Using PowerShell to disable network adapter bindings

by Mitch Tulloch [Published on 25 July 2013 / Last Updated on 25 July 2013]

A tip on how you can use Windows PowerShell to disable a binding on a network adapter on servers running Windows Server 2012.

You can enable and disable bindings on a network adapter using Windows PowerShell. For example, start by using the Get-NetAdapterBinding cmdlet to display the bindings for the specified interface:

PS C:\> Get-NetAdapterBinding -InterfaceAlias "Ethernet 2"

Name        DisplayName                                        ComponentID  Enabled
----        -----------                                        -----------  -------
Ethernet 2  Hyper-V Extensible Virtual Switch                  vms_pp       False
Ethernet 2  Link-Layer Topology Discovery Responder            ms_rspndr    True
Ethernet 2  Link-Layer Topology Discovery Mapper I/O Driver    ms_lltdio    True
Ethernet 2  Microsoft Network Adapter Multiplexor Protocol     ms_implat    False
Ethernet 2  Client for Microsoft Networks                      ms_msclient  True
Ethernet 2  Windows Network Virtualization Filter driver       ms_netwnv    False
Ethernet 2  QoS Packet Scheduler                               ms_pacer     True
Ethernet 2  File and Printer Sharing for Microsoft Networks    ms_server    True
Ethernet 2  Internet Protocol Version 6 (TCP/IPv6)             ms_tcpip6    True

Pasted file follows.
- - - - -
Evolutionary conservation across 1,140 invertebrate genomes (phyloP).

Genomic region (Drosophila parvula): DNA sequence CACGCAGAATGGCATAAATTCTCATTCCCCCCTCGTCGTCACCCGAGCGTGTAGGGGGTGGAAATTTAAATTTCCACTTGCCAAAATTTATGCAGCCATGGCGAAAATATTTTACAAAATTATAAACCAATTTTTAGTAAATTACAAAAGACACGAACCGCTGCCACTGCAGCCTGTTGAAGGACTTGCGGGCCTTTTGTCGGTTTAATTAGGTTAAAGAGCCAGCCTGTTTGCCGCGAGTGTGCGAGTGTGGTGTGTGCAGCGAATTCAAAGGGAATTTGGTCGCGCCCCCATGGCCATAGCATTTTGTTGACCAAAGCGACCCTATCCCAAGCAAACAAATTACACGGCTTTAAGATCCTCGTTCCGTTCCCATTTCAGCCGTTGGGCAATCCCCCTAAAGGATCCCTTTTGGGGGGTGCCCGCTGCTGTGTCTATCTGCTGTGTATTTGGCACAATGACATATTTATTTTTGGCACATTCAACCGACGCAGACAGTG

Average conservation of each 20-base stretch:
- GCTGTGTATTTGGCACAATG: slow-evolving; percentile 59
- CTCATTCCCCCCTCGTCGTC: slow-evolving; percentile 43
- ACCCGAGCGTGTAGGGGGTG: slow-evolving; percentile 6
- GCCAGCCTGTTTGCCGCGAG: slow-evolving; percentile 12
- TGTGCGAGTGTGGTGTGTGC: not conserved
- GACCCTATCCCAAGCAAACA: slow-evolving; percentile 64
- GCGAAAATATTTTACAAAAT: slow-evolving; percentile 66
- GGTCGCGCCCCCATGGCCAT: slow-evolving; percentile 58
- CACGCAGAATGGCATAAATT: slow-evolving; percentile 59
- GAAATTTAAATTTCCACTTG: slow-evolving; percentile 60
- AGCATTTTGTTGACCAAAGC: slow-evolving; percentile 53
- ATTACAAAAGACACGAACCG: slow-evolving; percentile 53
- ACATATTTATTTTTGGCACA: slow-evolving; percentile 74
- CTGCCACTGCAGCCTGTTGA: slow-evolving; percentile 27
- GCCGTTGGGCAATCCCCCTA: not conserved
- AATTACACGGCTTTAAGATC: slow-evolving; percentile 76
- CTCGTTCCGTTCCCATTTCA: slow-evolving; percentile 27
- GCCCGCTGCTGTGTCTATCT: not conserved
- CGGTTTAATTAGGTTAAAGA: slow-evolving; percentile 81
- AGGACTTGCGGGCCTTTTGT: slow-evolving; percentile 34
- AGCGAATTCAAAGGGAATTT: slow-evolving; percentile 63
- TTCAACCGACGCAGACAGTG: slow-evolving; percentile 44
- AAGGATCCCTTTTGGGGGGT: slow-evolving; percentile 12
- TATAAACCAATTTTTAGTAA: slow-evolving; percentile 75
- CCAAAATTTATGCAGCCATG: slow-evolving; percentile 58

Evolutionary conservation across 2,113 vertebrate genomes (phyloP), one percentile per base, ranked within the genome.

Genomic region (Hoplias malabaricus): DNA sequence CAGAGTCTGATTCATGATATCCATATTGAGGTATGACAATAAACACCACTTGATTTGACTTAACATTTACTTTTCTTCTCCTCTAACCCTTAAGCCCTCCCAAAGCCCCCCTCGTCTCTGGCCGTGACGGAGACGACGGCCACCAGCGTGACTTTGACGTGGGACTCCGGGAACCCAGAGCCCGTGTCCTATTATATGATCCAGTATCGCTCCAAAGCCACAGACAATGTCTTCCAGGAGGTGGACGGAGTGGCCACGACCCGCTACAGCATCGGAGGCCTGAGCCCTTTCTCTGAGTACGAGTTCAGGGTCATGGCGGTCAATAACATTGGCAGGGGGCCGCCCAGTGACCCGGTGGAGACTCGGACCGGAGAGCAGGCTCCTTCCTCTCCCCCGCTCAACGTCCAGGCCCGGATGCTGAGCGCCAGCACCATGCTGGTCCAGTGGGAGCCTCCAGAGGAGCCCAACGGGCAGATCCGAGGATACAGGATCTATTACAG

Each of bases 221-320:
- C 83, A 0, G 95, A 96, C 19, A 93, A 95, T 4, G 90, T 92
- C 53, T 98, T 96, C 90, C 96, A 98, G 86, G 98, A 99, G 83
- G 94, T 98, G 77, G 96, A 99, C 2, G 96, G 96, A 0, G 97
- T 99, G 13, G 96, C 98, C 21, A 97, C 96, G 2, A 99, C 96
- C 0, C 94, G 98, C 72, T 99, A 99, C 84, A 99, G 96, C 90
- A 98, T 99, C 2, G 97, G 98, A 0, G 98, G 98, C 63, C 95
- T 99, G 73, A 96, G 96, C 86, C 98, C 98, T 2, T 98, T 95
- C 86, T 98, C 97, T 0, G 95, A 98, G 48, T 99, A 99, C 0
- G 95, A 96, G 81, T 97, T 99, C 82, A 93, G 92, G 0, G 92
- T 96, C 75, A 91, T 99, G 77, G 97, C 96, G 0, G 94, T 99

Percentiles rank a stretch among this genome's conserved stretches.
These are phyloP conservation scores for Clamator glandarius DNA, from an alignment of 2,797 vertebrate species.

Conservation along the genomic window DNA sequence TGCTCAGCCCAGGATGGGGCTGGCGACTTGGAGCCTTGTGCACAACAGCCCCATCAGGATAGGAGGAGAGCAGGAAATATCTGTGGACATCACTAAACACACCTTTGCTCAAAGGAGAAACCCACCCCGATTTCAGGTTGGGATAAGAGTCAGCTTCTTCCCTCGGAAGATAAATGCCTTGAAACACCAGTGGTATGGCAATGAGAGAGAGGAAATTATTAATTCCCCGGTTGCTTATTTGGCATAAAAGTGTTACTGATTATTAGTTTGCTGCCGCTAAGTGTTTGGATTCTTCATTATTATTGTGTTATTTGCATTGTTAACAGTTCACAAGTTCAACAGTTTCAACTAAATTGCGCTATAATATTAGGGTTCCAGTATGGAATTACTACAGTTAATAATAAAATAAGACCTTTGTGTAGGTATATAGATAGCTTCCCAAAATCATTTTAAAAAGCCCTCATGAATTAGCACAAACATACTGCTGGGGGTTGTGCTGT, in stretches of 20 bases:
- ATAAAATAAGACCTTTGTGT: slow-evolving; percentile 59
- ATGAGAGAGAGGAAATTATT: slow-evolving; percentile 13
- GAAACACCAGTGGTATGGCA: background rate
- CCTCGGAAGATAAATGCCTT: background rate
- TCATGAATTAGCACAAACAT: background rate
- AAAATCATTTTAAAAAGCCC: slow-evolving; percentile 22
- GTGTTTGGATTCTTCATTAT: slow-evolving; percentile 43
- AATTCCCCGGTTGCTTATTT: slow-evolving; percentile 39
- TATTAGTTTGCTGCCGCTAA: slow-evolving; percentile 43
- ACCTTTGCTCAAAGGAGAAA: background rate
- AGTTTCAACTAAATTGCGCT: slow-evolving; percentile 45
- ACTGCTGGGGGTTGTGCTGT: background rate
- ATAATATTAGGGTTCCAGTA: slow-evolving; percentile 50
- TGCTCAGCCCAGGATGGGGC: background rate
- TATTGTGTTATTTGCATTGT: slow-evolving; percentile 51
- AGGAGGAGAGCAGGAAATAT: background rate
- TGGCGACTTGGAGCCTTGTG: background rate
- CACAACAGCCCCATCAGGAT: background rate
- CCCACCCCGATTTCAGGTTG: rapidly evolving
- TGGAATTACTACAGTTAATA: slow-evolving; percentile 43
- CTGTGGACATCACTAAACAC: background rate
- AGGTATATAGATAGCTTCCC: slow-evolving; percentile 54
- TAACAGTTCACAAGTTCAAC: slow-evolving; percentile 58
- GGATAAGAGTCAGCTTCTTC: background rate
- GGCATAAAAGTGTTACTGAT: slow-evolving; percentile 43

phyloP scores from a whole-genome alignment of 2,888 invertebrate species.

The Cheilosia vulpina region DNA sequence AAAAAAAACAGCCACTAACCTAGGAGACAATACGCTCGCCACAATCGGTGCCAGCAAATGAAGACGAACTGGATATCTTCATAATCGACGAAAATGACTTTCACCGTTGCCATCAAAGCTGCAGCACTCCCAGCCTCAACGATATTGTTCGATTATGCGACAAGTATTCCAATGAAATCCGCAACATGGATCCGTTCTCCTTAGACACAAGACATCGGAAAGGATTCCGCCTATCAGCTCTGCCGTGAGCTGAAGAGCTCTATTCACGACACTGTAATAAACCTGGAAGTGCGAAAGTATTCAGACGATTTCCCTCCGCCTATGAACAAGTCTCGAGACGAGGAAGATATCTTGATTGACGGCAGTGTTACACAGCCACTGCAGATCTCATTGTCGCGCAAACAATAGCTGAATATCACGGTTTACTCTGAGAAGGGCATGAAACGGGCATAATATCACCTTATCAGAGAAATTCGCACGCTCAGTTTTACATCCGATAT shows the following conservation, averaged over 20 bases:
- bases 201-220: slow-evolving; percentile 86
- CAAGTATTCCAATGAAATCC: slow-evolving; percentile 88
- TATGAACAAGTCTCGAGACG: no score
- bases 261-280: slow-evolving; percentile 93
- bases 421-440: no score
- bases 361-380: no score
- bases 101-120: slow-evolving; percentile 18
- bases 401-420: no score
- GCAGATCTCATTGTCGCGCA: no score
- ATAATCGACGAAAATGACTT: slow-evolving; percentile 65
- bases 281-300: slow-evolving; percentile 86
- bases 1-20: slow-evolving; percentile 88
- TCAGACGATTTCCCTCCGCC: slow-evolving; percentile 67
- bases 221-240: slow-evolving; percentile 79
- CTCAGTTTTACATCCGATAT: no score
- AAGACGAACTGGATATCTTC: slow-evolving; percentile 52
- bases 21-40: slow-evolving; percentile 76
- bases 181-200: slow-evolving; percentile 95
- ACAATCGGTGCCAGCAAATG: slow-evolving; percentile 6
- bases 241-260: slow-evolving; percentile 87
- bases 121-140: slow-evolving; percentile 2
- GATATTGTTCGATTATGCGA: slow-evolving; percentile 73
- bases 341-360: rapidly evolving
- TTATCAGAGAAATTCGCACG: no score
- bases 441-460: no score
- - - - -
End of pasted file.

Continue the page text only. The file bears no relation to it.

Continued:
Ethernet 2  Internet Protocol Version 4 (TCP/IPv4)             ms_tcpip     True

To disable a specific binding such as QoS Packet Scheduler, you can use the Disable-NetAdapterBinding cmdlet like this:

PS C:\> Disable-NetAdapterBinding -Name "Ethernet 2" -ComponentID ms_pacer

You can use the Enable-NetAdapterBinding cmdlet to re-enable the binding.

This tip is excerpted from my latest book Training Guide: Installing and Configuring Windows Server 2012 from Microsoft Press.

Mitch Tulloch is a nine-time recipient of the Microsoft Most Valuable Professional (MVP) award and a widely recognized expert on Windows administration, deployment and virtualization.  For more information see http://www.mtit.com.

The Author — Mitch Tulloch

Mitch Tulloch is a widely recognized expert on Windows administration, networking, and security. He has been repeatedly awarded Most Valuable Professional (MVP) status by Microsoft for his outstanding contributions in supporting users who deploy and use Microsoft platforms, products and solutions. Mitch has published over two hundred articles on different IT websites and magazines, and he has written or contributed to almost two dozen books and is lead author for the Windows 7 Resource Kit from Microsoft Press. For more information, see www.mtit.com .

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